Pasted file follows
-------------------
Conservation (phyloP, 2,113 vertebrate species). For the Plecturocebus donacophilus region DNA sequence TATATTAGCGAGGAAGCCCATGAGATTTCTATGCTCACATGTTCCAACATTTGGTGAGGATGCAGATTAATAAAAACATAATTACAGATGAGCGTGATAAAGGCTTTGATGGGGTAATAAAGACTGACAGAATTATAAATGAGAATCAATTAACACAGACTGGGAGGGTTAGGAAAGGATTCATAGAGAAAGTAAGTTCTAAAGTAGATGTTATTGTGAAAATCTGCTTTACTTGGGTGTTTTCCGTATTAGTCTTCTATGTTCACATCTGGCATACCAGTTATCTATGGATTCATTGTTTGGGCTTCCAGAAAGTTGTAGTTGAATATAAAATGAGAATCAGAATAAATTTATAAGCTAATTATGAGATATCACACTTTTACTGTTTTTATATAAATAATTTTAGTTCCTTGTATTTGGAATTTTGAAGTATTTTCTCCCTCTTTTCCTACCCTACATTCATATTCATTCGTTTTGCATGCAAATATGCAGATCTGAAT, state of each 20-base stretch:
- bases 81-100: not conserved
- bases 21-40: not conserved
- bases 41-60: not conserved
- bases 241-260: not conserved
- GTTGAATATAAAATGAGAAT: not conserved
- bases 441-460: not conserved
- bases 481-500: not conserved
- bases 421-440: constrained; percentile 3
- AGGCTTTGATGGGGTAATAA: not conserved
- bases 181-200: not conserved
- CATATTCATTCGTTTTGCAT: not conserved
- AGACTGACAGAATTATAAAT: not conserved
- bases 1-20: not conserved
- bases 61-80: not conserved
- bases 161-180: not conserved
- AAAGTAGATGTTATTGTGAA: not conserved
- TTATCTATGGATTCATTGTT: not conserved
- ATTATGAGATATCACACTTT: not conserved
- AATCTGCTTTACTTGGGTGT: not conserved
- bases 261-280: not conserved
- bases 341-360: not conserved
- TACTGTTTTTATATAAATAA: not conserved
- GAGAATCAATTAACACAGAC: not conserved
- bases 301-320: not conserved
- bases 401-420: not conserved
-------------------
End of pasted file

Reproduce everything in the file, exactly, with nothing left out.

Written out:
Conservation (phyloP, 2,113 vertebrate species). For the Plecturocebus donacophilus region DNA sequence TATATTAGCGAGGAAGCCCATGAGATTTCTATGCTCACATGTTCCAACATTTGGTGAGGATGCAGATTAATAAAAACATAATTACAGATGAGCGTGATAAAGGCTTTGATGGGGTAATAAAGACTGACAGAATTATAAATGAGAATCAATTAACACAGACTGGGAGGGTTAGGAAAGGATTCATAGAGAAAGTAAGTTCTAAAGTAGATGTTATTGTGAAAATCTGCTTTACTTGGGTGTTTTCCGTATTAGTCTTCTATGTTCACATCTGGCATACCAGTTATCTATGGATTCATTGTTTGGGCTTCCAGAAAGTTGTAGTTGAATATAAAATGAGAATCAGAATAAATTTATAAGCTAATTATGAGATATCACACTTTTACTGTTTTTATATAAATAATTTTAGTTCCTTGTATTTGGAATTTTGAAGTATTTTCTCCCTCTTTTCCTACCCTACATTCATATTCATTCGTTTTGCATGCAAATATGCAGATCTGAAT, state of each 20-base stretch:
- bases 81-100: not conserved
- bases 21-40: not conserved
- bases 41-60: not conserved
- bases 241-260: not conserved
- GTTGAATATAAAATGAGAAT: not conserved
- bases 441-460: not conserved
- bases 481-500: not conserved
- bases 421-440: constrained; percentile 3
- AGGCTTTGATGGGGTAATAA: not conserved
- bases 181-200: not conserved
- CATATTCATTCGTTTTGCAT: not conserved
- AGACTGACAGAATTATAAAT: not conserved
- bases 1-20: not conserved
- bases 61-80: not conserved
- bases 161-180: not conserved
- AAAGTAGATGTTATTGTGAA: not conserved
- TTATCTATGGATTCATTGTT: not conserved
- ATTATGAGATATCACACTTT: not conserved
- AATCTGCTTTACTTGGGTGT: not conserved
- bases 261-280: not conserved
- bases 341-360: not conserved
- TACTGTTTTTATATAAATAA: not conserved
- GAGAATCAATTAACACAGAC: not conserved
- bases 301-320: not conserved
- bases 401-420: not conserved